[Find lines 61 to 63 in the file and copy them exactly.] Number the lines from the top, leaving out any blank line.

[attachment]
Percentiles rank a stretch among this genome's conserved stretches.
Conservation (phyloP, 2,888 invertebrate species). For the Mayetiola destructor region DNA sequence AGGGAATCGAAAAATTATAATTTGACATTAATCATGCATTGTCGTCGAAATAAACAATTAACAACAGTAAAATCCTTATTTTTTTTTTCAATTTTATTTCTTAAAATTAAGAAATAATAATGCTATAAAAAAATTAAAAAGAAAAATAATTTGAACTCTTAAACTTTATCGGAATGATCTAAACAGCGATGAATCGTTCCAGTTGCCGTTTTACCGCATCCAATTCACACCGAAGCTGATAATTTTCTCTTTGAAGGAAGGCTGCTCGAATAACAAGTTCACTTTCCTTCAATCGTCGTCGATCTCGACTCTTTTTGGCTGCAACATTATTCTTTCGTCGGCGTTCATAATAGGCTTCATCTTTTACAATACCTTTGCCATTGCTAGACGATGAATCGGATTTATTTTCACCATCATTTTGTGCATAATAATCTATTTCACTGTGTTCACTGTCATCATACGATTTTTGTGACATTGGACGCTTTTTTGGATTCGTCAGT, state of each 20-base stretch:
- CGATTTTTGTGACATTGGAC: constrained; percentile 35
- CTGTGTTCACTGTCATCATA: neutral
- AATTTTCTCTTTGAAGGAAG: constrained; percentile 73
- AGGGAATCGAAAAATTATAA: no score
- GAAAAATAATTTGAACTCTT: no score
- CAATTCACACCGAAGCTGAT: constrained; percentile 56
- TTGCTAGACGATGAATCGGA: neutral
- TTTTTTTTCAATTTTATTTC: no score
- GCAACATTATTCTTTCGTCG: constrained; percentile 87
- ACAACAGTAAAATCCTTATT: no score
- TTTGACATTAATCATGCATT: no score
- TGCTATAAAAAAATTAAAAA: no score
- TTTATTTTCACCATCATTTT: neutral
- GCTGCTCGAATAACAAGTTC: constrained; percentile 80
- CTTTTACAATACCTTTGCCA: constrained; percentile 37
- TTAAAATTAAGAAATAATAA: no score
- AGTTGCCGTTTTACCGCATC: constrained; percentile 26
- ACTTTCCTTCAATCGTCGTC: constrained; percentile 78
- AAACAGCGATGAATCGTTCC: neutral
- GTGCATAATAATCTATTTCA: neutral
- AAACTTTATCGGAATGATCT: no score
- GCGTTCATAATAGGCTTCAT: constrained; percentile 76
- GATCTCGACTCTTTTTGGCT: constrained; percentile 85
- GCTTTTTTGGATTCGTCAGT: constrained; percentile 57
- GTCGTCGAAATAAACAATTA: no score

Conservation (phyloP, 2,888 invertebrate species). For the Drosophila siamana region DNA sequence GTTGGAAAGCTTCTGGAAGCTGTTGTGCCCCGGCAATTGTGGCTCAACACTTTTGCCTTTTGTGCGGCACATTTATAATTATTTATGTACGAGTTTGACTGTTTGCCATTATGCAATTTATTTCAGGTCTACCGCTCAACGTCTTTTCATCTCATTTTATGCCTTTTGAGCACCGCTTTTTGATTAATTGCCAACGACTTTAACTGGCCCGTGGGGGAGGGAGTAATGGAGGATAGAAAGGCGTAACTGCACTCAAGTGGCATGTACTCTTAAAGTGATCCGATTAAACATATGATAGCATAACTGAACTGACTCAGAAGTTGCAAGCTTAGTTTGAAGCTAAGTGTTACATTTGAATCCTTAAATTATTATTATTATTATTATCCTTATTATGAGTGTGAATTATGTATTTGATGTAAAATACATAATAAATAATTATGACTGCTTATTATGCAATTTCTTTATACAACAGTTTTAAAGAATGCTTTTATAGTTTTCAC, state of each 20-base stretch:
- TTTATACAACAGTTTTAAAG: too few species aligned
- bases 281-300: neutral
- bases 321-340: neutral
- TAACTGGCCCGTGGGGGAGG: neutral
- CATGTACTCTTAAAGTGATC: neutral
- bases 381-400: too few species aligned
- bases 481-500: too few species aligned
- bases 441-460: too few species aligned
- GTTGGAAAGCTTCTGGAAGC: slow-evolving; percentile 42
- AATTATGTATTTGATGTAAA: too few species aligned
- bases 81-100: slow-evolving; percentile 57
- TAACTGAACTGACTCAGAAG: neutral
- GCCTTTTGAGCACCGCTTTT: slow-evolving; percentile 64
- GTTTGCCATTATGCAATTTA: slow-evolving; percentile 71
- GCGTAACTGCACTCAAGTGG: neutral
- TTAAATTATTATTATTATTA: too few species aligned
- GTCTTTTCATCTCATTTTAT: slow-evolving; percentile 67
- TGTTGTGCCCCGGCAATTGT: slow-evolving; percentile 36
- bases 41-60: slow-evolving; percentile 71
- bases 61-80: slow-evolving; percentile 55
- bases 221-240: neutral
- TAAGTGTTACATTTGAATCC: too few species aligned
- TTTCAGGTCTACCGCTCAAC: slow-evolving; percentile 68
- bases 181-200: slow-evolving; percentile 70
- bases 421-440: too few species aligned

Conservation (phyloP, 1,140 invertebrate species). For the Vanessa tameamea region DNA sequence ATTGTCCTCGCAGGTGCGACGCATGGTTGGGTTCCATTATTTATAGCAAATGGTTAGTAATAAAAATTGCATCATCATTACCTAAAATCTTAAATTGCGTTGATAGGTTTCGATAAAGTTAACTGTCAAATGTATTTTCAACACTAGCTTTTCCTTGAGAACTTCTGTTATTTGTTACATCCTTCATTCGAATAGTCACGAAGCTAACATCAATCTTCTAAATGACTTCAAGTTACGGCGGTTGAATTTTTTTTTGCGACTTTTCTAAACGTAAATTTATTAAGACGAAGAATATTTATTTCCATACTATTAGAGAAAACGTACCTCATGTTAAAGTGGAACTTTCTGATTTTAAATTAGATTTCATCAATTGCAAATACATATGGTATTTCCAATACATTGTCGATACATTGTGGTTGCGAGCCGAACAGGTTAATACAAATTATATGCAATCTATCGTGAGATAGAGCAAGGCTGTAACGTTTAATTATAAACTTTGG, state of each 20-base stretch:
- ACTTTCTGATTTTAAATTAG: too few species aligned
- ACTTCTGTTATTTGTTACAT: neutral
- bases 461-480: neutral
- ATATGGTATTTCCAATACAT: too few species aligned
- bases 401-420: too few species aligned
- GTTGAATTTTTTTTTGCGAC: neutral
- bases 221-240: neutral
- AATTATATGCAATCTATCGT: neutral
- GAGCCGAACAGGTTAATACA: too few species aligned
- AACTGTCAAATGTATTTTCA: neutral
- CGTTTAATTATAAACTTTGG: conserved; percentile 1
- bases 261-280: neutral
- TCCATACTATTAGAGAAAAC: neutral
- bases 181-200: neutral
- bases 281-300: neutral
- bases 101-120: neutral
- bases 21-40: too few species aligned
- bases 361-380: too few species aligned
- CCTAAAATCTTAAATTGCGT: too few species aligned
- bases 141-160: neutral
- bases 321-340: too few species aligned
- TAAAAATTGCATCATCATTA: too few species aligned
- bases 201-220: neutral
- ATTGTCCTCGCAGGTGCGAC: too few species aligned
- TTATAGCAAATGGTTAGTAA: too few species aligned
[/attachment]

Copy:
- bases 221-240: neutral
- AATTATATGCAATCTATCGT: neutral
- GAGCCGAACAGGTTAATACA: too few species aligned